UNITED – Ayr and Dundee If it hadn’t been for the first (and so far only) amalgamation of two Scottish League clubs, Ayr FC and Ayr Parkhouse FC in 1910, there would have been no Ayr United and no League vacancy for the newly formed Dundee Hibernian to apply for. Adding to the two United’s connections, if it hadn’t been for Dundee FC’s perplexing objection in 1923 to the proposal that Dundee Hibernian became Dundee City then Ayr United would have remained Scotland’s only United.


ROVERS – Albion and Raith Strictly speaking Raith are the only club in Scotland with a Rovers suffix as the “Rovers” in Albion Rovers is the name of one of two Coatbridge clubs, Albion FC and Rovers FC, which merged in 1882.


RANGERS - Cove According to the SPFL website, there are two clubs with the suffix “Rangers” – Cove and Berwick. Perhaps someone should tell this supposedly “Professional” league that Cove Rangers replaced Berwick Rangers following two play-off matches between them played in May 2019 under the auspices of …the SPFL!


THISTLE – Partick For some of us there will only ever be one Thistle…and never Partick, always Thistle. They are also known as the Jags, the Maryhill Magyars and the Harry Wraggs and it seems entirely in keeping with the image of this truly great Glasgow institution that they have more nicknames (4) than major honours (2).


Inverness Caledonian Thistle are not regarded as having a “Thistle” suffix for the same merger reason as Albion Rovers. The amalgamation of Caledonian FC and Inverness Thistle. gave Scottish football Caledonian Thistle in 1994. Two years later, Inverness District Council asked that ‘Inverness’ be added to the club’s name. It was a reasonable request but the result is not the snappiest of titles and these days most people outside the city refer to the club as “Inverness”. Could ICT eventually join the nineteen clubs with no suffix?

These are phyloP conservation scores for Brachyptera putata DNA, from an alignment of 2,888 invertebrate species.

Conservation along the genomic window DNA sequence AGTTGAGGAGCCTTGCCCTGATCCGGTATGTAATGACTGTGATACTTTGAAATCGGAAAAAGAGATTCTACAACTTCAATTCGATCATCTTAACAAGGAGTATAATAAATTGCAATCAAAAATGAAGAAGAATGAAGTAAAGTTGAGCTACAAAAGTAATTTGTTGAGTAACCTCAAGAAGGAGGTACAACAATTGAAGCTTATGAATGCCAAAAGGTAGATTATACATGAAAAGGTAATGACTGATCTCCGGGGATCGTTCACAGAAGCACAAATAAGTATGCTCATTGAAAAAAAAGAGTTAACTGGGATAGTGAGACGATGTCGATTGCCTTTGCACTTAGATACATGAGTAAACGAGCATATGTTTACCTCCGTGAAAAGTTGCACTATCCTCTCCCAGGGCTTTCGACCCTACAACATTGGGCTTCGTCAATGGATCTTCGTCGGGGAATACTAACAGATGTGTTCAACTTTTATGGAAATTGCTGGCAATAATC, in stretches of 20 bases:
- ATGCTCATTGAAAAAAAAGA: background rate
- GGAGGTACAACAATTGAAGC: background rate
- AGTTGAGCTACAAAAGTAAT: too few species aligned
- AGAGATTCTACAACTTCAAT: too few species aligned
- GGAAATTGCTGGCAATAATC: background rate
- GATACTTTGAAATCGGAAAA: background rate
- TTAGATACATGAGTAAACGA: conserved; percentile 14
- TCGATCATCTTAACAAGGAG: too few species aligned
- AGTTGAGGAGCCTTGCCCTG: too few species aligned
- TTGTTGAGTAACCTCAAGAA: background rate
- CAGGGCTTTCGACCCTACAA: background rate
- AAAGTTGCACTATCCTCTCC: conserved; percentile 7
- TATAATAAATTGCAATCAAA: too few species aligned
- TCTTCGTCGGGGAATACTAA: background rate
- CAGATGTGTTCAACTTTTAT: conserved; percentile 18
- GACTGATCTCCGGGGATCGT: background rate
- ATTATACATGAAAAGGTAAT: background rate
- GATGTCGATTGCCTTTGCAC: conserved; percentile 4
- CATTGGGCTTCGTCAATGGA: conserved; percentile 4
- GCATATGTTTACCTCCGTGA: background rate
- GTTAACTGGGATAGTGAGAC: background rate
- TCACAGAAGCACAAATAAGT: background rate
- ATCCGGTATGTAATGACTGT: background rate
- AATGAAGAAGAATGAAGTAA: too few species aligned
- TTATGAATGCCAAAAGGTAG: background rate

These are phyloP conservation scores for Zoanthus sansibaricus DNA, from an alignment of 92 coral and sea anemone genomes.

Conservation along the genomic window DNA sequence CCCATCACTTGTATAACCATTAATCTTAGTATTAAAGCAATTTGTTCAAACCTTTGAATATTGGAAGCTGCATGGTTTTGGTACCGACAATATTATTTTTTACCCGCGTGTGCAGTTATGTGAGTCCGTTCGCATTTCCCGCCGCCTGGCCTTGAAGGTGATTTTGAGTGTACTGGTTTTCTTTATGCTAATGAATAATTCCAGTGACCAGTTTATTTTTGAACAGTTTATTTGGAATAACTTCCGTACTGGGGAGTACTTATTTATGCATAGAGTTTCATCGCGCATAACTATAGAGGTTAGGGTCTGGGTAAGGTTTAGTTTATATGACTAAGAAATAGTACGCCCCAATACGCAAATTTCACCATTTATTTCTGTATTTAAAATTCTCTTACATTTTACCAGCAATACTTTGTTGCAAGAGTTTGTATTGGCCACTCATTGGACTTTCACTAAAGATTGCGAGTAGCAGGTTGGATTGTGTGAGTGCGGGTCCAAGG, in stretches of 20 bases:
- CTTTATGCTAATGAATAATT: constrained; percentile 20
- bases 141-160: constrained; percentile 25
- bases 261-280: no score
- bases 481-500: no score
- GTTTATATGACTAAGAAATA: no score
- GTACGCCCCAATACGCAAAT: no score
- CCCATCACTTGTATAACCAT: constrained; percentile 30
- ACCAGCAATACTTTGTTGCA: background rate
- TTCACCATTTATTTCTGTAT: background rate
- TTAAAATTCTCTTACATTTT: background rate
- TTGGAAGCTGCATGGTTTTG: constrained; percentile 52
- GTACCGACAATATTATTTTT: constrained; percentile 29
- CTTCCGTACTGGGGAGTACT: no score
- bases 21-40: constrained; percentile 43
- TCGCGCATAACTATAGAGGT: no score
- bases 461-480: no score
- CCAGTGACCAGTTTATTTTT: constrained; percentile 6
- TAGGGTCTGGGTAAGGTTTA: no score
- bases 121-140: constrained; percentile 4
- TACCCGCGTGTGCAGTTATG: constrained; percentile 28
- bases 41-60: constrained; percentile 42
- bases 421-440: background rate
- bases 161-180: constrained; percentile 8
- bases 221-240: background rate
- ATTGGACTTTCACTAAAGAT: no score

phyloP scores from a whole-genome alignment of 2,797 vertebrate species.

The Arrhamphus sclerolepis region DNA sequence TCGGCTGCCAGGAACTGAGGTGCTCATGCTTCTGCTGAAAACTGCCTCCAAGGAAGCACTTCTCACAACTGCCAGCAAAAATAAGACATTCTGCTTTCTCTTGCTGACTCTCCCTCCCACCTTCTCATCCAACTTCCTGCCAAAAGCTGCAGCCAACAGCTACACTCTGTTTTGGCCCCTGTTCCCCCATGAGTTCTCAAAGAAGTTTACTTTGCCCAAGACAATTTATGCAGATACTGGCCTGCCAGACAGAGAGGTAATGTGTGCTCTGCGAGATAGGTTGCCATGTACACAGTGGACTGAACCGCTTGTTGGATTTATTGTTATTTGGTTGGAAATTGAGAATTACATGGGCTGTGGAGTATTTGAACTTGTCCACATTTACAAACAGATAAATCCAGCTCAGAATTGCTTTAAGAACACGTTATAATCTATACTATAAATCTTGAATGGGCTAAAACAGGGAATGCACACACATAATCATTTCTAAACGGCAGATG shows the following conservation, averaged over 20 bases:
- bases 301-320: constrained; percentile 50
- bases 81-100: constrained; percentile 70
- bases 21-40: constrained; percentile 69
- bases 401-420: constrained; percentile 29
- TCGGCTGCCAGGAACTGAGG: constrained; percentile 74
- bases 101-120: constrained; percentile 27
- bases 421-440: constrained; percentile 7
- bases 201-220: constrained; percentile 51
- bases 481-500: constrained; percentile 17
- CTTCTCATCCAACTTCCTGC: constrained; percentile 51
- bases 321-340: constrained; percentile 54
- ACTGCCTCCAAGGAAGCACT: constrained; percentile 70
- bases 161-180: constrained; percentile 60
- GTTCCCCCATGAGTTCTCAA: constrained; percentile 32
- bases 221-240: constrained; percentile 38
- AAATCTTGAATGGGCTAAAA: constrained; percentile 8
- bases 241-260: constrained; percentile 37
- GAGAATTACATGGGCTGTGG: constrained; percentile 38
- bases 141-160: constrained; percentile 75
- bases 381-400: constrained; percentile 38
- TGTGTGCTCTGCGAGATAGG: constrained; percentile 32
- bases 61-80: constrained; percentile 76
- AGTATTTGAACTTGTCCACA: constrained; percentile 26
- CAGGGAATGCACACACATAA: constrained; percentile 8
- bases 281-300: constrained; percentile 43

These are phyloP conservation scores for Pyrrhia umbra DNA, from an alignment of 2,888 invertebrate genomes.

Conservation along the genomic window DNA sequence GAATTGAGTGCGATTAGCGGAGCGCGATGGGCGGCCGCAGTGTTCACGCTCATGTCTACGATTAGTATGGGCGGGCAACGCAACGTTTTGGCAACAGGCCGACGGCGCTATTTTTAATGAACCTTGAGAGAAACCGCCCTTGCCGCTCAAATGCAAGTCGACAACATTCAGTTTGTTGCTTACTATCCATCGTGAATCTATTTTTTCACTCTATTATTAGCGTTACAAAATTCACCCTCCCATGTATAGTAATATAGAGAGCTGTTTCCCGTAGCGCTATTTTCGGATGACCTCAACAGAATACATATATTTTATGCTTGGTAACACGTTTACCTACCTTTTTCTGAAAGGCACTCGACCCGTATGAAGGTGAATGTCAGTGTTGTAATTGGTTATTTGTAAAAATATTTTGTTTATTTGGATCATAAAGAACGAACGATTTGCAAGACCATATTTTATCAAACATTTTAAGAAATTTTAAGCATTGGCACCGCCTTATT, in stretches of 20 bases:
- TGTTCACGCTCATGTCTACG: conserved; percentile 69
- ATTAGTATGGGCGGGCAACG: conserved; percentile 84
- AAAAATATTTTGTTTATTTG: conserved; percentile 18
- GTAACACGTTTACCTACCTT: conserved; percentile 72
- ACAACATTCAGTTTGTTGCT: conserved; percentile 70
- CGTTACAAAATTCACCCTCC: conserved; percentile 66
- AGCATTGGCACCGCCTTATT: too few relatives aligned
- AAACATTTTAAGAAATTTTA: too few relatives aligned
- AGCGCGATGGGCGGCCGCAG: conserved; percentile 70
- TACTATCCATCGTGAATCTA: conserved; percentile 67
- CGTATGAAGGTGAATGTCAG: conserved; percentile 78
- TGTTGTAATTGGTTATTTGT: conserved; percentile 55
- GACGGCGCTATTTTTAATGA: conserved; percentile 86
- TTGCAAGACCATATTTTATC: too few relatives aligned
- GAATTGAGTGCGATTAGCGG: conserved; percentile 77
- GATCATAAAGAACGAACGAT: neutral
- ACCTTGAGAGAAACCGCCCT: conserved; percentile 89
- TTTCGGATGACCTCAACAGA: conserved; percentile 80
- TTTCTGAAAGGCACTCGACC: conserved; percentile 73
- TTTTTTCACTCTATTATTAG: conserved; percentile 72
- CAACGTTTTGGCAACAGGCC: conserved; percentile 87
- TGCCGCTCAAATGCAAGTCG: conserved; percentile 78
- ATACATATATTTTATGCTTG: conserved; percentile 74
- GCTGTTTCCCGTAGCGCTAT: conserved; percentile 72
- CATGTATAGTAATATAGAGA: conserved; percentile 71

THE REST Those of you still keeping count will have calculated there are six clubs not accounted for. Scotland’s oldest club, Queen’s Park, is named after the district of Glasgow which bears that name and East Fife, the first tier two side to win the Scottish Cup, is named after the part of Fife containing a number of small and very different separate communities.

These two clubs share a successful past which carries through to this day. Queen’s Park, along with Hibs, have each won ten major honours and only Rangers, Celtic, Hearts and the Dons have fared better than the Spiders. East Fife have won the Scottish Cup once and have captured the League Cup on three occasions so in terms of major honours won they are, to my surprise, Fife’s most successful club.


St Johnstone and St Mirren share a prefix and also a "Saints" nickname but neither is often referred to as Saint Mirren or Saint Johnstone. In the case of the Perth club that is quite right because there never was a person called Johnstone who achieved sainthood, no matter how highly some Celtic supporters rated wee "Jinky". St. Johnstone is of course a reference to Perth, or St. John’s toun.


Which leaves us with the two finest club names in Scottish football. Can there be any better football club names anywhere than Heart of Midlothian and Queen of the South? Let’s hope the councils of Edinburgh and Dumfries never request a prefix!